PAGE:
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RV Solar – Picking the Right Battery Bank

Choosing Batteries That Will Fit Your Budget and Needs

Are you thinking about a solar charging system for your RV? Whether it is a large “run the air conditioner” type system or just some simple panels to keep the batteries charged on a long weekend, there are a few simple steps that will help your get started in finding the best system to fit your needs.

There are a lot of factors that need to be calculated before you can even think about how many watts of solar to put on the roof. Continue reading my multi-part series on the DIY solar install I did to our unit in our transition to full-time RV living.

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Lets Talk About the Bank

If you have read my first two blogs about properly sizing an off-grid power system for your RV you should know that throwing a few batteries into a box or two may not be the best way to go about things. You should be able to calculate what your daily usage is and what your maximum usage may be. But before we can pick the batteries, we will talk about sizing options, Amp Hour ratings and then I will discuss the battery chemical types and some of their pros and cons.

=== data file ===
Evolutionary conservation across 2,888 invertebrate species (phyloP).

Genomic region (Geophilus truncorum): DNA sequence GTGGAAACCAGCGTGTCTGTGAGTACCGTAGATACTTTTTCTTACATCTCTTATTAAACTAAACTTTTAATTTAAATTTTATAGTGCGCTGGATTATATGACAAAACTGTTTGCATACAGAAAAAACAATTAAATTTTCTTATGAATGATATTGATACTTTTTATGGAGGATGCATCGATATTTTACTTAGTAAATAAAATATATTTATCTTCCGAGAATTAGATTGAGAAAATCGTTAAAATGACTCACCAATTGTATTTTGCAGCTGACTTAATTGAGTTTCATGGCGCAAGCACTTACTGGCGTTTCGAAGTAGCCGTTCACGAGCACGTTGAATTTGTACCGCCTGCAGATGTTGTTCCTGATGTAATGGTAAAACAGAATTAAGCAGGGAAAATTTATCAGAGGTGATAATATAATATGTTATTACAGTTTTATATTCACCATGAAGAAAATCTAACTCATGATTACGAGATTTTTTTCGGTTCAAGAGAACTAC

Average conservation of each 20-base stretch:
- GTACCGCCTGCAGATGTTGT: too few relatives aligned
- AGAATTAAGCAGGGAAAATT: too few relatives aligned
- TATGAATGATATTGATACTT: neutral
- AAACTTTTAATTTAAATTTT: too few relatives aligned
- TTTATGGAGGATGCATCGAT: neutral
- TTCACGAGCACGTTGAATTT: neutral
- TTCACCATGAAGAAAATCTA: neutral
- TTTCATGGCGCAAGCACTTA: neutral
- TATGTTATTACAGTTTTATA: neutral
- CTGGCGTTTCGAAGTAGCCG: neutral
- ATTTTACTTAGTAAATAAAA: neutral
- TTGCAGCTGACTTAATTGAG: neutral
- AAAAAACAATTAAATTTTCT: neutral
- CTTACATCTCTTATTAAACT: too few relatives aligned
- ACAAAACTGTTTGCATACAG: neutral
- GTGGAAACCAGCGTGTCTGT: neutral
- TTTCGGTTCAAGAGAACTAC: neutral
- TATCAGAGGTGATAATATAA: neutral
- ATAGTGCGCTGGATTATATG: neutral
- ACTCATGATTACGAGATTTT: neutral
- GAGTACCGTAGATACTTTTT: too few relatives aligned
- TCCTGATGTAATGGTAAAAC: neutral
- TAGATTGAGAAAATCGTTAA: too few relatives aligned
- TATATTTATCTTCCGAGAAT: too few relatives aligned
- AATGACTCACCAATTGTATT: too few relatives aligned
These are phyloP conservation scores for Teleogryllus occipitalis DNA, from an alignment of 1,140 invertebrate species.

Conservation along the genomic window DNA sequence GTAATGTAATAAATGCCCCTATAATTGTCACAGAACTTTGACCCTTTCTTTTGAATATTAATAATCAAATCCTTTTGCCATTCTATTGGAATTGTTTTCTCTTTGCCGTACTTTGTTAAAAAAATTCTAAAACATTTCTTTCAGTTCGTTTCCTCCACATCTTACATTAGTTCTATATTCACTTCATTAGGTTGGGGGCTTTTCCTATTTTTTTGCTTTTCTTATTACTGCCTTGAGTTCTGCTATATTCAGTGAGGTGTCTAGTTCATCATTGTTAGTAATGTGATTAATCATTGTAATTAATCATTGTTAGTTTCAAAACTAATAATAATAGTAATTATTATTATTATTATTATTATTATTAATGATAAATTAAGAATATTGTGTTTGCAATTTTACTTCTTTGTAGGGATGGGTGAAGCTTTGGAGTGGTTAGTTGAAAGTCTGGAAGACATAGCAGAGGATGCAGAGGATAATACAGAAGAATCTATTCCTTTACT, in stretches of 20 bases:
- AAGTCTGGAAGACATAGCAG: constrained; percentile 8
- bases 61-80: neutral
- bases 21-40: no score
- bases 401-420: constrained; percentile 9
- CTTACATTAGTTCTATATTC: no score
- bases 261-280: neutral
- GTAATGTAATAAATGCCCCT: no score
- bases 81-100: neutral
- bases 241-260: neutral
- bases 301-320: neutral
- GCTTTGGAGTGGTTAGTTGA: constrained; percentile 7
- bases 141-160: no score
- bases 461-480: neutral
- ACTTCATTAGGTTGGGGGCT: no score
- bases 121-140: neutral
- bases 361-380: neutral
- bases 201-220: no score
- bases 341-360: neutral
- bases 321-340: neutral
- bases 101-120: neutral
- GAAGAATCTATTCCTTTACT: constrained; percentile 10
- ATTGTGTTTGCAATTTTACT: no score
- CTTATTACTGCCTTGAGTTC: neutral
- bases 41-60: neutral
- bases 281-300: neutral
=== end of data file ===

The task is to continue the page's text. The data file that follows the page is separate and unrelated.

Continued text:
Battery Dimensions

Batteries are typically referred to in group numbers for their physical dimensions. The sizing standard comes from the Battery Council International (BCI). The BCI size does not specify the storage capacity of the batteries, but the average Amp Hour ratings normally go up the larger the physical case is. Below is a list of some of the typical group numbers and their physical dimensions.

Type Use Length” Width” Height”
24 Auto 10.3 6.8 8.9
27 Auto 12.1 6.8 8.9
31T Commerical 13 6.81 9.43
4D Commerical 20.75 8.75 9.8
8D Commerical 20.75 11 11
GC2 6V Golf Car / Utility 10.37 7.18 10.87
L16 Utility 11.64 6.95 15.73

Amp Hour Ratings